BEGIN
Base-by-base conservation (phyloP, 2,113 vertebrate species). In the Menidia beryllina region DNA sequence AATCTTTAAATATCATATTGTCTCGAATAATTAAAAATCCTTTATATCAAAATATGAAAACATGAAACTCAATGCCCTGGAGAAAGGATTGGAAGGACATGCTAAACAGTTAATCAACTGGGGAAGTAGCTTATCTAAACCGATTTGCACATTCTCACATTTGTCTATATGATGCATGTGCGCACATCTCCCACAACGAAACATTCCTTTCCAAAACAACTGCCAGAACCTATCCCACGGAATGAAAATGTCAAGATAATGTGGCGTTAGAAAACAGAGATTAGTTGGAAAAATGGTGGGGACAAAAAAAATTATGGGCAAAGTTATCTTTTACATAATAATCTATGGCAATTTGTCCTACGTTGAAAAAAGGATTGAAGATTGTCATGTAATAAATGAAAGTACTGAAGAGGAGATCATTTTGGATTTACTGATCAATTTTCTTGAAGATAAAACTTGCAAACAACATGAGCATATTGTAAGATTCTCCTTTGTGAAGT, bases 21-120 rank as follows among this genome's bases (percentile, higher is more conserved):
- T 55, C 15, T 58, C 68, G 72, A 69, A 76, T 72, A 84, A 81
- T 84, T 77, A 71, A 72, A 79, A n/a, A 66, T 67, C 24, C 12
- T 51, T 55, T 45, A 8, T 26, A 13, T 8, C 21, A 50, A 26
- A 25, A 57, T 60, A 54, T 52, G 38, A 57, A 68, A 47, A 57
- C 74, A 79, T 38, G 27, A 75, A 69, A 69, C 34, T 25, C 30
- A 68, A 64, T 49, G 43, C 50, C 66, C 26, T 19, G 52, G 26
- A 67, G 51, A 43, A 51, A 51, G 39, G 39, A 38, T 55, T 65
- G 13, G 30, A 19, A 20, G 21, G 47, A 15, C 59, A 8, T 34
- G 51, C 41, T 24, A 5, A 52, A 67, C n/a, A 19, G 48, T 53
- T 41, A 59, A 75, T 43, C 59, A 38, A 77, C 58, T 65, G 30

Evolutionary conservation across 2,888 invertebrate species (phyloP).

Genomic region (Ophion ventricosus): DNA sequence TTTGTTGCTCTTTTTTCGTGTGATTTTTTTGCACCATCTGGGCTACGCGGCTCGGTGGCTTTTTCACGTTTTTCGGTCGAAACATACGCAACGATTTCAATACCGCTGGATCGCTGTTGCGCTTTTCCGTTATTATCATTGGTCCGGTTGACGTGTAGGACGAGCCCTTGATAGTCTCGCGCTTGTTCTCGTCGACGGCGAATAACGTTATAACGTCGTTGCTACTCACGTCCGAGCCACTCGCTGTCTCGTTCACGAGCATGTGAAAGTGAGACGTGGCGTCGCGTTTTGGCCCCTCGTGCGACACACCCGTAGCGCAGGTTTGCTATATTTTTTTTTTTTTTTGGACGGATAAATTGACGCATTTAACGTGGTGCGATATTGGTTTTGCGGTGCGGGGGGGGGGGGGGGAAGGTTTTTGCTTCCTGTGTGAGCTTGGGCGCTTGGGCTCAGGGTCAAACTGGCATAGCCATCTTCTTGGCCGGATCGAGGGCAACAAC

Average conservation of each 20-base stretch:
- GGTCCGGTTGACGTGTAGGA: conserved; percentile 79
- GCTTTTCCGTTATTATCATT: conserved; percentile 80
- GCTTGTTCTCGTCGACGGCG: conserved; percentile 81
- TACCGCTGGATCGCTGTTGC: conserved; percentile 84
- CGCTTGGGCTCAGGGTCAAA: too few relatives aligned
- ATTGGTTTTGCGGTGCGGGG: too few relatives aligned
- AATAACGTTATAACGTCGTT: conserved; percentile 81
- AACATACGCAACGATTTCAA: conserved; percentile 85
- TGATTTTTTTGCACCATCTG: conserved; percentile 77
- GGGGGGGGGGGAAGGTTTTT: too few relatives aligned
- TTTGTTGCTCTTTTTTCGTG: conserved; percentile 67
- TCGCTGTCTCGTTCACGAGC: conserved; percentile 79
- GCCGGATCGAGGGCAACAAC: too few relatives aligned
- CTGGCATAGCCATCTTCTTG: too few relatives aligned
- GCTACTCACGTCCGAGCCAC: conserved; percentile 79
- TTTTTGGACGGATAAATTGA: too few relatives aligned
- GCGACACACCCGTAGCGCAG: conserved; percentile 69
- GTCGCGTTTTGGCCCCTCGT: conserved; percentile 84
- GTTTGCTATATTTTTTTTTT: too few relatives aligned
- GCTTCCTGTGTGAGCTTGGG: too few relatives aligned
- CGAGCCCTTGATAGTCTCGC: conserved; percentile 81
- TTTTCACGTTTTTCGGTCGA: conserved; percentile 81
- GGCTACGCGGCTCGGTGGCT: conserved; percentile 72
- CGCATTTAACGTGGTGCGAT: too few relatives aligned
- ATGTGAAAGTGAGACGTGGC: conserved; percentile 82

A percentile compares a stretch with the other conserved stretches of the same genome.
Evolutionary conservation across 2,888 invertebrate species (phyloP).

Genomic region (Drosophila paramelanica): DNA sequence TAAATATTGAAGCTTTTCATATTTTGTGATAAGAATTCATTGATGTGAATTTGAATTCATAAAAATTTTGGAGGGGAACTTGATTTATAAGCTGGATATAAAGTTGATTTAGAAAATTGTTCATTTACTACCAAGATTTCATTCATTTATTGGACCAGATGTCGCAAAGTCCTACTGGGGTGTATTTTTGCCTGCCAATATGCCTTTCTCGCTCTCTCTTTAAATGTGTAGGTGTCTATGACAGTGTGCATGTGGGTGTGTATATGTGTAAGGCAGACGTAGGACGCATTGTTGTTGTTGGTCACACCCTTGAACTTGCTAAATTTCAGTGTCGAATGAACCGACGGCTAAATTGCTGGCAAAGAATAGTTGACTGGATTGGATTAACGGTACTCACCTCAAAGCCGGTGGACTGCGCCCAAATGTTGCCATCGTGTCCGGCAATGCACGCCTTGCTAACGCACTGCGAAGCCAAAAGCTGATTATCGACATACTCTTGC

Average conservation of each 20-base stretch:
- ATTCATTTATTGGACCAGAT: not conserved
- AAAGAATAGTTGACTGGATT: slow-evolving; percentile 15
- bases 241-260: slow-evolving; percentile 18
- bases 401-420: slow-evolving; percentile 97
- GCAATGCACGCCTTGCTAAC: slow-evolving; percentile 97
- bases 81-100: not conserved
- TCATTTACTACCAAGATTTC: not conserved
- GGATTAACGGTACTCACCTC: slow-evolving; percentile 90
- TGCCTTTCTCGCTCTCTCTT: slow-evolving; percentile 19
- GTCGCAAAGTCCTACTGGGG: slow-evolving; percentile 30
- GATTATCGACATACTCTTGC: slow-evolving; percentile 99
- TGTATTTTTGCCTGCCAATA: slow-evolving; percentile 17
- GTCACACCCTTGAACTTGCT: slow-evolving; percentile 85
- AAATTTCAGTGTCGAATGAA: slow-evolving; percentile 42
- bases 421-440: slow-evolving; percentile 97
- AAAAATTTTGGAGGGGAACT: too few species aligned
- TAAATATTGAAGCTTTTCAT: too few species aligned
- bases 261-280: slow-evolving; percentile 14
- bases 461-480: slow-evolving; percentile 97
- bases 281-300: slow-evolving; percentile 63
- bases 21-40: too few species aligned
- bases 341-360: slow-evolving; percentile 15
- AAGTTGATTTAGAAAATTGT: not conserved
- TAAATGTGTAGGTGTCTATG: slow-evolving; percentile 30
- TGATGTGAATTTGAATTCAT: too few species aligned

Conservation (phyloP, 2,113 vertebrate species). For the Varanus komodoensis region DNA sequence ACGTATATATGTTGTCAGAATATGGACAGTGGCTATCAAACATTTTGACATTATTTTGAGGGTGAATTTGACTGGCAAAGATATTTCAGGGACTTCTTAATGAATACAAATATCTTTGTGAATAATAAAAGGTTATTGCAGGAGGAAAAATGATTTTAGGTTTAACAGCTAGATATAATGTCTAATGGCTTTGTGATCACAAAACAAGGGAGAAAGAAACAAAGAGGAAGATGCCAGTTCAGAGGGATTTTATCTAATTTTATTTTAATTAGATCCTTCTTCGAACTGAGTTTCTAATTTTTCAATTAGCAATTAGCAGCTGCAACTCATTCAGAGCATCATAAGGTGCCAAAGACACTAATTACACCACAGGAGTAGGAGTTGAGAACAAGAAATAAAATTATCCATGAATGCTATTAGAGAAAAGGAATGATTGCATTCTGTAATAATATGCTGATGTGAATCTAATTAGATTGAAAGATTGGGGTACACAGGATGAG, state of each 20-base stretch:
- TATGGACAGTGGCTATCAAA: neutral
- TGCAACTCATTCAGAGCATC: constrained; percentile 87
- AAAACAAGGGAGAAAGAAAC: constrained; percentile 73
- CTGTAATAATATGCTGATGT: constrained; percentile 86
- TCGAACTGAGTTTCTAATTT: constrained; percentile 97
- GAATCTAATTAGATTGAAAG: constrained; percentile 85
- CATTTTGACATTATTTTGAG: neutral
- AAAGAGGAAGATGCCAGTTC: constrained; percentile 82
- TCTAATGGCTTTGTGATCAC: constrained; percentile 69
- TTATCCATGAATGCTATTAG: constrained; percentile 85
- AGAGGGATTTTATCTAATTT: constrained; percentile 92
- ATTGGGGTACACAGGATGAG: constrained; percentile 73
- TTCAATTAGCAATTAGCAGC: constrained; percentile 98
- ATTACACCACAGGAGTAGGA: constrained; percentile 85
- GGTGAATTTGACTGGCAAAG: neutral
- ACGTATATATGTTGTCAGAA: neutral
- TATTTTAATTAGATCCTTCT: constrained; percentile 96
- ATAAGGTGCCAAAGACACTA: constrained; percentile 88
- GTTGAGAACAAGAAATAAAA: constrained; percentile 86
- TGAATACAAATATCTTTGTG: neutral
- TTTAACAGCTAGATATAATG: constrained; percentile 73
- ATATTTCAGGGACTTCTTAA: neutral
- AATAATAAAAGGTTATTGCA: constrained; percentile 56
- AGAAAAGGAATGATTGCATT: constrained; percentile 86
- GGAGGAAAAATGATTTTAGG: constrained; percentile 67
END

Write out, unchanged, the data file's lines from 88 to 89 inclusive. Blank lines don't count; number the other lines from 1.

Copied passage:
- GTTGAGAACAAGAAATAAAA: constrained; percentile 86
- TGAATACAAATATCTTTGTG: neutral